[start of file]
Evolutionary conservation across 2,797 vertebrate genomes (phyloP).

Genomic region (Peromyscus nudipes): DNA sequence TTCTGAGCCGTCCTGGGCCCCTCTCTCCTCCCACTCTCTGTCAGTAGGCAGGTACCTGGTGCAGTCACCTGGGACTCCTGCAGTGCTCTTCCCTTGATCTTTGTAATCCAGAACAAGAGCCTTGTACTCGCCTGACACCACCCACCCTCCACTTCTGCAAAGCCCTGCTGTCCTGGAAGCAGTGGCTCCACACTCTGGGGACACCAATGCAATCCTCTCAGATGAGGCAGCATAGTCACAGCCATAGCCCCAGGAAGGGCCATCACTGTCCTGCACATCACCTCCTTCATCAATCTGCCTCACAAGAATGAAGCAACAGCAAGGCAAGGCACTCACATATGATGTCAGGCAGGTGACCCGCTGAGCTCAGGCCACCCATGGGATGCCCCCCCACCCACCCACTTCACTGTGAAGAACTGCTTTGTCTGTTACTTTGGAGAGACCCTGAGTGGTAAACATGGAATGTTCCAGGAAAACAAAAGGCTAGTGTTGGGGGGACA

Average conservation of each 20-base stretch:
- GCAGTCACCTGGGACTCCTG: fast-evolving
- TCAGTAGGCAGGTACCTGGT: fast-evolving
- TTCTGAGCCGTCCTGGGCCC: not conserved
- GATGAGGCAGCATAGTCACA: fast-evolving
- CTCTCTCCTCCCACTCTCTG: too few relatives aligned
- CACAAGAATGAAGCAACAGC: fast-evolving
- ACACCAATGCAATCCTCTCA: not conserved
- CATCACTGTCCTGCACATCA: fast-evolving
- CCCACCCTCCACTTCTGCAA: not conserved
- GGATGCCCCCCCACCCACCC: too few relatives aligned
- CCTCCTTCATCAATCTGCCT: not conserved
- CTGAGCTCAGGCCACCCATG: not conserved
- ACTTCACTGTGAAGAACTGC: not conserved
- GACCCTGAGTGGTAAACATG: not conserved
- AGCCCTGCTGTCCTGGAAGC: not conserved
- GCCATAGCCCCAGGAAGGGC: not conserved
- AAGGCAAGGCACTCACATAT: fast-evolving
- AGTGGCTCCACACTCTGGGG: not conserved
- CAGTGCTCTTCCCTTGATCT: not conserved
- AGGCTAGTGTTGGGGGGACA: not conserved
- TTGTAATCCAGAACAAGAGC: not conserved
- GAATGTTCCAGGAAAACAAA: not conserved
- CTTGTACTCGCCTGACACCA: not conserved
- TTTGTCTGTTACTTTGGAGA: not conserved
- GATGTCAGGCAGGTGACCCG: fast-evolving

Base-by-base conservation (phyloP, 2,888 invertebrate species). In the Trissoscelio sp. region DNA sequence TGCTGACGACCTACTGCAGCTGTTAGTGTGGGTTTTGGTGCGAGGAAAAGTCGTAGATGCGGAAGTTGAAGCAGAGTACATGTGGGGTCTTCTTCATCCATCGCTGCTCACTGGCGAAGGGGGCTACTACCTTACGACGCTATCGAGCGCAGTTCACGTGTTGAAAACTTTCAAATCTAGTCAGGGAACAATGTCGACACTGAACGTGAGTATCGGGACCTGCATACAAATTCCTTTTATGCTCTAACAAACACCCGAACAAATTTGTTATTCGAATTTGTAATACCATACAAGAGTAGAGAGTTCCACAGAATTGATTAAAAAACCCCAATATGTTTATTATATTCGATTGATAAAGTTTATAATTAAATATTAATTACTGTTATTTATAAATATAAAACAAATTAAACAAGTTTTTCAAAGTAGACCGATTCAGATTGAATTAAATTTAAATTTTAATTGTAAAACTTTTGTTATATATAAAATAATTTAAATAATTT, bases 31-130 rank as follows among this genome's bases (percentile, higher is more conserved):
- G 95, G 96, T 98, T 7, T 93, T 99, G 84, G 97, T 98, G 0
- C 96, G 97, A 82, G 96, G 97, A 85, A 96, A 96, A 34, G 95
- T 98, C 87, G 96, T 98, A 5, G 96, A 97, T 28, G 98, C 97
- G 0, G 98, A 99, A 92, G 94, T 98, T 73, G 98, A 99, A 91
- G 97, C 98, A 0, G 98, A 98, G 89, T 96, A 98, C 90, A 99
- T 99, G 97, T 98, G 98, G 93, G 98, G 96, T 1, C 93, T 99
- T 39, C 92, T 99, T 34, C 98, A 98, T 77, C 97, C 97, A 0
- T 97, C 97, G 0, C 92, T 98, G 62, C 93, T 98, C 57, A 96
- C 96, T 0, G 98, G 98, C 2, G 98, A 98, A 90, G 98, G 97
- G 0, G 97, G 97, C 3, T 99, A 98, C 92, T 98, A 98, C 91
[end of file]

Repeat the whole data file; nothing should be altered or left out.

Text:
Evolutionary conservation across 2,797 vertebrate genomes (phyloP).

Genomic region (Peromyscus nudipes): DNA sequence TTCTGAGCCGTCCTGGGCCCCTCTCTCCTCCCACTCTCTGTCAGTAGGCAGGTACCTGGTGCAGTCACCTGGGACTCCTGCAGTGCTCTTCCCTTGATCTTTGTAATCCAGAACAAGAGCCTTGTACTCGCCTGACACCACCCACCCTCCACTTCTGCAAAGCCCTGCTGTCCTGGAAGCAGTGGCTCCACACTCTGGGGACACCAATGCAATCCTCTCAGATGAGGCAGCATAGTCACAGCCATAGCCCCAGGAAGGGCCATCACTGTCCTGCACATCACCTCCTTCATCAATCTGCCTCACAAGAATGAAGCAACAGCAAGGCAAGGCACTCACATATGATGTCAGGCAGGTGACCCGCTGAGCTCAGGCCACCCATGGGATGCCCCCCCACCCACCCACTTCACTGTGAAGAACTGCTTTGTCTGTTACTTTGGAGAGACCCTGAGTGGTAAACATGGAATGTTCCAGGAAAACAAAAGGCTAGTGTTGGGGGGACA

Average conservation of each 20-base stretch:
- GCAGTCACCTGGGACTCCTG: fast-evolving
- TCAGTAGGCAGGTACCTGGT: fast-evolving
- TTCTGAGCCGTCCTGGGCCC: not conserved
- GATGAGGCAGCATAGTCACA: fast-evolving
- CTCTCTCCTCCCACTCTCTG: too few relatives aligned
- CACAAGAATGAAGCAACAGC: fast-evolving
- ACACCAATGCAATCCTCTCA: not conserved
- CATCACTGTCCTGCACATCA: fast-evolving
- CCCACCCTCCACTTCTGCAA: not conserved
- GGATGCCCCCCCACCCACCC: too few relatives aligned
- CCTCCTTCATCAATCTGCCT: not conserved
- CTGAGCTCAGGCCACCCATG: not conserved
- ACTTCACTGTGAAGAACTGC: not conserved
- GACCCTGAGTGGTAAACATG: not conserved
- AGCCCTGCTGTCCTGGAAGC: not conserved
- GCCATAGCCCCAGGAAGGGC: not conserved
- AAGGCAAGGCACTCACATAT: fast-evolving
- AGTGGCTCCACACTCTGGGG: not conserved
- CAGTGCTCTTCCCTTGATCT: not conserved
- AGGCTAGTGTTGGGGGGACA: not conserved
- TTGTAATCCAGAACAAGAGC: not conserved
- GAATGTTCCAGGAAAACAAA: not conserved
- CTTGTACTCGCCTGACACCA: not conserved
- TTTGTCTGTTACTTTGGAGA: not conserved
- GATGTCAGGCAGGTGACCCG: fast-evolving

Base-by-base conservation (phyloP, 2,888 invertebrate species). In the Trissoscelio sp. region DNA sequence TGCTGACGACCTACTGCAGCTGTTAGTGTGGGTTTTGGTGCGAGGAAAAGTCGTAGATGCGGAAGTTGAAGCAGAGTACATGTGGGGTCTTCTTCATCCATCGCTGCTCACTGGCGAAGGGGGCTACTACCTTACGACGCTATCGAGCGCAGTTCACGTGTTGAAAACTTTCAAATCTAGTCAGGGAACAATGTCGACACTGAACGTGAGTATCGGGACCTGCATACAAATTCCTTTTATGCTCTAACAAACACCCGAACAAATTTGTTATTCGAATTTGTAATACCATACAAGAGTAGAGAGTTCCACAGAATTGATTAAAAAACCCCAATATGTTTATTATATTCGATTGATAAAGTTTATAATTAAATATTAATTACTGTTATTTATAAATATAAAACAAATTAAACAAGTTTTTCAAAGTAGACCGATTCAGATTGAATTAAATTTAAATTTTAATTGTAAAACTTTTGTTATATATAAAATAATTTAAATAATTT, bases 31-130 rank as follows among this genome's bases (percentile, higher is more conserved):
- G 95, G 96, T 98, T 7, T 93, T 99, G 84, G 97, T 98, G 0
- C 96, G 97, A 82, G 96, G 97, A 85, A 96, A 96, A 34, G 95
- T 98, C 87, G 96, T 98, A 5, G 96, A 97, T 28, G 98, C 97
- G 0, G 98, A 99, A 92, G 94, T 98, T 73, G 98, A 99, A 91
- G 97, C 98, A 0, G 98, A 98, G 89, T 96, A 98, C 90, A 99
- T 99, G 97, T 98, G 98, G 93, G 98, G 96, T 1, C 93, T 99
- T 39, C 92, T 99, T 34, C 98, A 98, T 77, C 97, C 97, A 0
- T 97, C 97, G 0, C 92, T 98, G 62, C 93, T 98, C 57, A 96
- C 96, T 0, G 98, G 98, C 2, G 98, A 98, A 90, G 98, G 97
- G 0, G 97, G 97, C 3, T 99, A 98, C 92, T 98, A 98, C 91